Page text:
“I’d like to think that, based on the incoming government’s platform, that the position the government — that Canada — is taking is maybe in need of a refresher.”

He’d like to see “a move away from a very litigation-heavy approach and more toward an approach of discussion.”

But he realizes his sky-high hopes are hardly realistic.

“Expectations are obviously high. They’ll be very difficult, probably impossible to meet,” he said.

It’s important to note that while Prime Minister Justin Trudeau received kudos for his promise of a “nation-to-nation” relationship between Ottawa and aboriginal people, that concept isn’t new.

It’s been cited in court rulings for decades.

It just hasn’t been put into practice consistently by Canada’s federal government.

“The courts have said time and again ‘Do this’ but clever lawyers always find a way to say, ‘This doesn’t apply here; it only applies there,'” Faille said.

“Using that [nation-to-nation] terminology is significant: It’s a sign of respect. It’s a sign of an understanding that these are not agreements to be imposed — these are agreements to be negotiated.”

Wilson-Raybould repeated that “nation-to-nation” commitment in an interview with Global News Wednesday evening.

“Our government is committed to ensuring we’re open, honest and transparent and ensuring we sit down on a nation-to-nation basis with aboriginal peoples and build a relationship, and there’s a partner in Ottawa.”

Bellegarde has a long list of laws “that impact in a negative way on inherent rights and treaty rights” that he hopes Wilson-Raybould will review. Bills C-51, C-38, C-45 and C-27 are among them — not to mention a slew of omnibus bills.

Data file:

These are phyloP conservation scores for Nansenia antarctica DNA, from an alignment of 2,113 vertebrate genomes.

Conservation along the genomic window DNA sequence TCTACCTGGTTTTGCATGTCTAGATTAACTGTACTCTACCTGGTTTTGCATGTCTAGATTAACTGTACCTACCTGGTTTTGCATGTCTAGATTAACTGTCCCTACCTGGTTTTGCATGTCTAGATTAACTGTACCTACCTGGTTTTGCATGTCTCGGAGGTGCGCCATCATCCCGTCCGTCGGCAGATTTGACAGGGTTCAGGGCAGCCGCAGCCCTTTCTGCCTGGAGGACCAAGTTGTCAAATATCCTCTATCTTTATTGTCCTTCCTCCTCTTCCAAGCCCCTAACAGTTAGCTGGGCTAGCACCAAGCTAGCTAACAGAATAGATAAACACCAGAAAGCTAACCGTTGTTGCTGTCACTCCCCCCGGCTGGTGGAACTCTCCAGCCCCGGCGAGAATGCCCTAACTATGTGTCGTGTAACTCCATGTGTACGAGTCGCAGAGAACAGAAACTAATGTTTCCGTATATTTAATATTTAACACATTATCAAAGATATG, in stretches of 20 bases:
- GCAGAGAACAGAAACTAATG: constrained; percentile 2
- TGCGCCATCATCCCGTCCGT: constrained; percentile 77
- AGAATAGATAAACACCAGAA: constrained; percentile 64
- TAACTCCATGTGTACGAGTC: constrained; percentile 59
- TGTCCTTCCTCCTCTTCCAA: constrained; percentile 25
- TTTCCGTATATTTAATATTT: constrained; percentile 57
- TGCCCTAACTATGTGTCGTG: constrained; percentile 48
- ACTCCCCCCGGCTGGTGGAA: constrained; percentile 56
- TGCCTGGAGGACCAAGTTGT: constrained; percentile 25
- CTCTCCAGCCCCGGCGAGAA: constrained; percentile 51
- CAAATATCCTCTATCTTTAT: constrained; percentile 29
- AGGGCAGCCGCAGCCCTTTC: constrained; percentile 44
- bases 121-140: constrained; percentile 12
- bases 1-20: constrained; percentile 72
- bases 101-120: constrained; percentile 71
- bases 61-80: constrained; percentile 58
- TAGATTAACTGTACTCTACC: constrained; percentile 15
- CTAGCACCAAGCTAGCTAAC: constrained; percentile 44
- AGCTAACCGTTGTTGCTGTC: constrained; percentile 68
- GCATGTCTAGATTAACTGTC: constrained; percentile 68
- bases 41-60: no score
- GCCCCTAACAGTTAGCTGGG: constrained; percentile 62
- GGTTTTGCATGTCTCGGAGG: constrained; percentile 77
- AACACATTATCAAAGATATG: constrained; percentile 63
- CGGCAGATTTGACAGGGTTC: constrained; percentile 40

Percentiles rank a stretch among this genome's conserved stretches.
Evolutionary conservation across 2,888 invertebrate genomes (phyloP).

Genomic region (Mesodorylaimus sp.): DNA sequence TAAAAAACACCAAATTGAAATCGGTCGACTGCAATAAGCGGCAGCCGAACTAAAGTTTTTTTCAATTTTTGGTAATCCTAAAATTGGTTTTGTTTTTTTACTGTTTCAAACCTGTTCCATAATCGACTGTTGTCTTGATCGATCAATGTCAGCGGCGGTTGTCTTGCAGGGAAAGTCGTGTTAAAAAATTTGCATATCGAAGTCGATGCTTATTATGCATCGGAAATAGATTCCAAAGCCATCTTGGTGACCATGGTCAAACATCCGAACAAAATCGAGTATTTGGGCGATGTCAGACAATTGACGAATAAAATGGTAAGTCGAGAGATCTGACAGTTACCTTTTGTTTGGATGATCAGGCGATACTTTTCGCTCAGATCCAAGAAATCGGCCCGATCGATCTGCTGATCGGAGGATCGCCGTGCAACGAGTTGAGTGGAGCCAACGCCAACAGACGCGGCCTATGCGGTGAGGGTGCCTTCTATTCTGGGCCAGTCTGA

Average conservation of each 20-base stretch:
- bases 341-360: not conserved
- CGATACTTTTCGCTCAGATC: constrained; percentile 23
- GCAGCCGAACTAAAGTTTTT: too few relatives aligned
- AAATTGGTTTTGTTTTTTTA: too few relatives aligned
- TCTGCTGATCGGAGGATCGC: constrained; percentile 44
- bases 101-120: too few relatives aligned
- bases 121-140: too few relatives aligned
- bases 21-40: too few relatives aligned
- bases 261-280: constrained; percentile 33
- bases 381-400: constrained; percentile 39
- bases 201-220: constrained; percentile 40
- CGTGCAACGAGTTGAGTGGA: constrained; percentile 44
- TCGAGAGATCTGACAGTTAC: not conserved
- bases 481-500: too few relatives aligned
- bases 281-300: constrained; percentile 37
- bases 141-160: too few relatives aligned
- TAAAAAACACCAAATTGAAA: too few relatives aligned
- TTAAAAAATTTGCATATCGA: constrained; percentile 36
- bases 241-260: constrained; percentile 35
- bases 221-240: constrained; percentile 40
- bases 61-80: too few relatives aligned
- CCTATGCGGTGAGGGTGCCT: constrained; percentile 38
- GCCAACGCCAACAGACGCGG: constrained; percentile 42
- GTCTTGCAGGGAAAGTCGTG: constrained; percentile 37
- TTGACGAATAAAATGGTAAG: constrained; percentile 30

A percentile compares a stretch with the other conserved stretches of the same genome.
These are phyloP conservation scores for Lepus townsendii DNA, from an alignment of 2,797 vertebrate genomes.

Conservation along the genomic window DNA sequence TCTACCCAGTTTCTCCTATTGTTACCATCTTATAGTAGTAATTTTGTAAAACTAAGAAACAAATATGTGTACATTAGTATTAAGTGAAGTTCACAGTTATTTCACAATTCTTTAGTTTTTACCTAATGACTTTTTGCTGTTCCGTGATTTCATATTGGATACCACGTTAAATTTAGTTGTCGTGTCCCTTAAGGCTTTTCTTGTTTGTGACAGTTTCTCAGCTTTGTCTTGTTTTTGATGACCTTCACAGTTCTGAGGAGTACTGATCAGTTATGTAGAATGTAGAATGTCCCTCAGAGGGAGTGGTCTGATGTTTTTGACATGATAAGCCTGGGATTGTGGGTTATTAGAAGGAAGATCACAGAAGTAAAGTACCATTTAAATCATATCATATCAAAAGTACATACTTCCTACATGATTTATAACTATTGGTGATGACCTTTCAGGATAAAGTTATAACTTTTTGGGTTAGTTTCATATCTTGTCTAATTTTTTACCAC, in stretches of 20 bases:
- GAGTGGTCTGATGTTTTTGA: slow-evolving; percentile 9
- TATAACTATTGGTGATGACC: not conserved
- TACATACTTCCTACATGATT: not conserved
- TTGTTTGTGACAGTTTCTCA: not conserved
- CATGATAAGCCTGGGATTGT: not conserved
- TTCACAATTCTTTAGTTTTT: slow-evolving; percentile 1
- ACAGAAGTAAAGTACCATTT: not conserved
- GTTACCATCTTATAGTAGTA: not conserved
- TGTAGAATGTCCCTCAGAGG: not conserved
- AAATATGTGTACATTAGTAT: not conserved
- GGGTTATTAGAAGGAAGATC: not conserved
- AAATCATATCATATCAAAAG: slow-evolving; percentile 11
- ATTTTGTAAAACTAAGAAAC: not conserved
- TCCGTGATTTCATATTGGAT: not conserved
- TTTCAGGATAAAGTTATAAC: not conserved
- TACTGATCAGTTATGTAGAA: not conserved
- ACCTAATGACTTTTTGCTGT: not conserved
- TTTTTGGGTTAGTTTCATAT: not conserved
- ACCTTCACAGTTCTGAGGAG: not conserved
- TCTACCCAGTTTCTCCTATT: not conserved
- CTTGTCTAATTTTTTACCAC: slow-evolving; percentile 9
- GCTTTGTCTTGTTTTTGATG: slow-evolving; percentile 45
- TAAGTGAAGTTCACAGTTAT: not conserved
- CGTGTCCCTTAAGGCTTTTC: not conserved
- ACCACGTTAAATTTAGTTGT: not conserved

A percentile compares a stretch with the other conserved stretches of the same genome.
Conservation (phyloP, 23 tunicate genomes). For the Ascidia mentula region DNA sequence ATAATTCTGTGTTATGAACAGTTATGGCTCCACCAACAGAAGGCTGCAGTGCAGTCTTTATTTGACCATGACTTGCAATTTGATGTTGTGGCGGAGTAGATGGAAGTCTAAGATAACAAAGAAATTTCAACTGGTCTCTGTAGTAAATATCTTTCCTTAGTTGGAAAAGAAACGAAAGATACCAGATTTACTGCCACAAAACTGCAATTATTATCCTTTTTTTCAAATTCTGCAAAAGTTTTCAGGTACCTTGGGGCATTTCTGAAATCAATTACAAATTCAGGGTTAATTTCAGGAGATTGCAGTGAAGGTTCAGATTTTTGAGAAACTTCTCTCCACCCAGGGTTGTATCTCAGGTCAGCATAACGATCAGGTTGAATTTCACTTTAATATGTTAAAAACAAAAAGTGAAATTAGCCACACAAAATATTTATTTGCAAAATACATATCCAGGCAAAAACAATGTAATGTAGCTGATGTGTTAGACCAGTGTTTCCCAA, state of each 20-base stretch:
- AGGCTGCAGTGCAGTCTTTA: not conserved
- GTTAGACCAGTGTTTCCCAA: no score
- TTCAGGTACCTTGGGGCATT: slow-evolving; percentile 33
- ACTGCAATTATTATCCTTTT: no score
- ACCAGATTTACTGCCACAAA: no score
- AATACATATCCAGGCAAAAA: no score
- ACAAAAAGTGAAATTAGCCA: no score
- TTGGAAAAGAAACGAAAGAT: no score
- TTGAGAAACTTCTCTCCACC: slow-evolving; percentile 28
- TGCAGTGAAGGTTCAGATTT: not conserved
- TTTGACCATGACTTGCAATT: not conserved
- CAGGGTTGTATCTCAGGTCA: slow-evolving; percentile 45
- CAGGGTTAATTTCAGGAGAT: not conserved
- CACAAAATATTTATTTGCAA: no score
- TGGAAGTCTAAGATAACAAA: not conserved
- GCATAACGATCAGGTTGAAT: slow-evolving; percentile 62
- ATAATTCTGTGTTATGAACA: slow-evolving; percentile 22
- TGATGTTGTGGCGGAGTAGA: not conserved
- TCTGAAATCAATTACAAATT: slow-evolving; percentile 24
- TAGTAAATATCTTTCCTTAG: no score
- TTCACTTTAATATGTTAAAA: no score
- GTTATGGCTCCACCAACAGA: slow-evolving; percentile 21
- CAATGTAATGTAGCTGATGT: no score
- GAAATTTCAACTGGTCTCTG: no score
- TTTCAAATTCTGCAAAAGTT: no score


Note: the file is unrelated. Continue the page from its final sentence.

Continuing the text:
“There’s a number of bills that really are bad legislation,” Bellegard said.

“Doing a federal law review is one of the key things we’ll look for from her.”

There will be no shortage of cases like that on her plate as justice minister: Right now the feds are fighting First Nations over such resource projects as Northern Gateway and Trans Mountain; there are protracted land-claims cases pending; and the justice minister will no doubt have a hand in crafting an inquiry into missing and murdered indigenous women, as well as possibly investigating a raft of allegations of police abuse in Val d’Or and elsewhere.

There’s also the Truth and Reconciliation recommendations Trudeau’s pledged to implement, and the international Declaration on the Rights of Indigenous People.

But the potential for change goes deeper than that.

As Dianne Corbiere notes, the new justice minister will have a historic chance to repair a relationship between aboriginal peoples and the legal system that for centuries has been mostly adversarial.

“Our legal profession has had a lot to do with the harms caused to indigenous peoples,” said Corbiere, bencher for the Law Society of Upper Canada and past president of the Indigenous Bar Association.

“Now we have an opportunity. … I think there are a lot of people that want to work with her, and are looking forward to it.”

Last year, Wilson-Raybould was among many people applauding the Supreme Court’s recognition of Tsilhqot’in Nation’s land claim.

Now Bellegarde wants that “game -changer” decision to factor into federal policy-making. A review of comprehensive claims, for example, and an update to Canada’s right-to-self-governance policy.

“We win these court decisions but nothing changes,” he said.

“There has to be a forum where these Supreme Court decisions are given life.”

It’s been a “wonderful” day, Corbiere said.

“Everyone’s always a cynic, but I’m hopeful,” she said.

“It’s exciting times.”